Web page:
Tom Cairney’s rise to Fulham’s leader

by FPTaylor on April 25, 2017

Tom-Cairney-594571

Born in Nottingham to an English mother and a Scottish father, Tom Cairney’s first professional football environment was at Leeds United, joining as a seven year old. After nine years on the books at Leeds, Cairney was released at the age of 16 for being ‘too small,’ however, his footballing career kept him in Yorkshire as he joined Hull City. After two years representing the Tigers at academy level and winning their Young Player of the Year award, Tom Cairney made his professional debut in the League Cup, scoring for (what was) Phil Brown’s side against Southend United. In the season Fulham reached the Europa League final, Cairney finished his debut campaign with a handful of Premier League appearances including a club Goal of the Season winner for a strike in a 5-1 loss at Goodison Park against Everton (a gorgeous left footed volley from the edge of the box). Hull City were however relegated at the end of that season, coincidentally, Steve Wigley and Tim Flowers (now of Fulham of course) joined Iain Dowie in the unsuccessful effort for Premier League safety.

Hull failed to bounce back straight away, with Cairney proving to become a useful squad player in two seasons which saw two more new coaches in Nigel Pearson and Nick Barmby. It was with these sporadic appearances that the midfielder came into the Scotland set up, representing the Scottish under 21 national team on more than one occasion. Former team mate George Boateng saw the potential of the maturing midfielder, describing him as ‘potentially a huge asset to the England national team.’ Another year, another new coach, 2012-13 was set to be a potential break out season for Cairney, but a ‘horror tackle’ from future team mate James Husband saw Tom suffer a serious knee injury and his season disrupted, losing time to impress new manager Steve Bruce.

After struggling to return to semi-consistent first team action in a Hull City shirt, Tom Cairney joined Blackburn on an initial loan in the summer of 2013 where he quickly became a key figure under Gary Bowyer creating the second highest amount of goals for Blackburn as they floated to an 8th place finish. His early season performances convinced Rovers to make his loan a permanent one in January; a move justified by being named Blackburn’s Player of the Season ahead of top scorers Jordan Rhodes and Rudy Gestede. Despite largely playing in wide positions, his performances at Blackburn showed enough for Fulham to make the commitment to purchase the Scotsman for £3m in the summer window of 2015.

In his first season at Fulham, Cairney’s promise continued to show as he tallied his best figures for goals and assists notwithstanding mostly playing on the right of midfield. Slavisa Jokanovic became Cairney’s seventh head coach of his career, and after squeezing Championship safety out of Fulham between his appointment and the end of Cairney’s first season – Slavisa rebuilt the football club to play his style – with Tom Cairney being a focal point of this new look team. A flowing, attacking and possession based footballing philosophy, Cairney’s confident care of the football on top of his ability to score goals and create chances has benefitted him and Fulham in this push for promotion. As we speak, the recently rewarded Scottish international has completed the most passes in the Championship, with the highest passing accuracy whilst also creating the most chances and is the only player in the division to reach double figures for both goals scored and created.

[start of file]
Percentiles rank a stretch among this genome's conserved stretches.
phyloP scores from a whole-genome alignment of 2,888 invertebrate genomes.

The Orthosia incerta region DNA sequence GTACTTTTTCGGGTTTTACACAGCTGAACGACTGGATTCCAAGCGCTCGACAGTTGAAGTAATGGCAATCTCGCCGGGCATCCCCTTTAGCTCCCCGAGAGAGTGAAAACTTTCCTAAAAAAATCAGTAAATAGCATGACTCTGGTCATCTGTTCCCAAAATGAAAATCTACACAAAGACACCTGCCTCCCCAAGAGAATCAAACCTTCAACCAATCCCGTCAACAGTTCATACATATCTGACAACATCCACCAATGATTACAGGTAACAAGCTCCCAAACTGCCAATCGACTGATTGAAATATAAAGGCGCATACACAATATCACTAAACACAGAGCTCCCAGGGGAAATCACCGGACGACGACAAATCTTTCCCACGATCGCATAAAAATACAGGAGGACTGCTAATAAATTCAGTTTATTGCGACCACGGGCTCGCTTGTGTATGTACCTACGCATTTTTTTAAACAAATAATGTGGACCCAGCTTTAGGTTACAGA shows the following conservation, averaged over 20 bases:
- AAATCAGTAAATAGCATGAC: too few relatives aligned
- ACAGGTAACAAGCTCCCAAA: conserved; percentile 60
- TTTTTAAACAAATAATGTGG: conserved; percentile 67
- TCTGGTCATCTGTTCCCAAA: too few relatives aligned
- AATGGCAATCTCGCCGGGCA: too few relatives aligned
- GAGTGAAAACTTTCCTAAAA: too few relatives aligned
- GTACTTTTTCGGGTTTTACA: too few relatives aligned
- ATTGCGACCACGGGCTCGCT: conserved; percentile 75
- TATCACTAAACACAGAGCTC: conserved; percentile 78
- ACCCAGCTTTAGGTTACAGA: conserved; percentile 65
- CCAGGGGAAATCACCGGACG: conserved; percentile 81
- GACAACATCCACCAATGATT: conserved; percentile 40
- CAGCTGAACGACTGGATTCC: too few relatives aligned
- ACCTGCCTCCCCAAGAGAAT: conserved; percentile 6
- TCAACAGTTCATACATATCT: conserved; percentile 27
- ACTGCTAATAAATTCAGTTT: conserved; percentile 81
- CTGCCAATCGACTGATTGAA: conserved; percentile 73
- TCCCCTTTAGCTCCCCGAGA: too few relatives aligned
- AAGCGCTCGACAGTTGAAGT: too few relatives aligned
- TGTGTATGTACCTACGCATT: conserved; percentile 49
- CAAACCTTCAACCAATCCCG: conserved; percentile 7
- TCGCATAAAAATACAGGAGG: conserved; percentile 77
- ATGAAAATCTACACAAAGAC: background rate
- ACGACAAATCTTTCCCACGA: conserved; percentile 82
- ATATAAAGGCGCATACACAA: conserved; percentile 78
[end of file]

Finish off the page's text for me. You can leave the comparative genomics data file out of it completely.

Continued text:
A classy footballer and a presentable young man, Slavisa Jokanovic’s influence on Tom Cairney continued; as Scott Parker’s lessening contribution saw the Serbian put the captains armband on the Scotland international. This move has seen Cairney grow with the belief put into him by Jokanovic, growing in the role game by game, and has now become a strong in-game leader; highlighted by ignoring all previous issues from the penalty spot, to grab the ball and dispatch two massive penalties at Norwich and Huddersfield in this late surge of form. Cairney has become the face of Slavisa’s Fulham side and whilst other players also deserve credit, Tom’s style, technique and creativity has made him the catalyst for the clubs’ success: holding abilities that is rare to find on the transfer market. His starring second season has made him one of the best players in the Championship, a viewpoint agreed by his peers as he was placed in the PFA Championship Team of the Year for 2016-17.

Tom Cairney’s rise to captaincy of Fulham Football Club has been littered with the typical highs and lows of a professional football but the right player, at the right football club under the right head coach has seen Tom Cairney play close to the potential that George Boateng once pondered.

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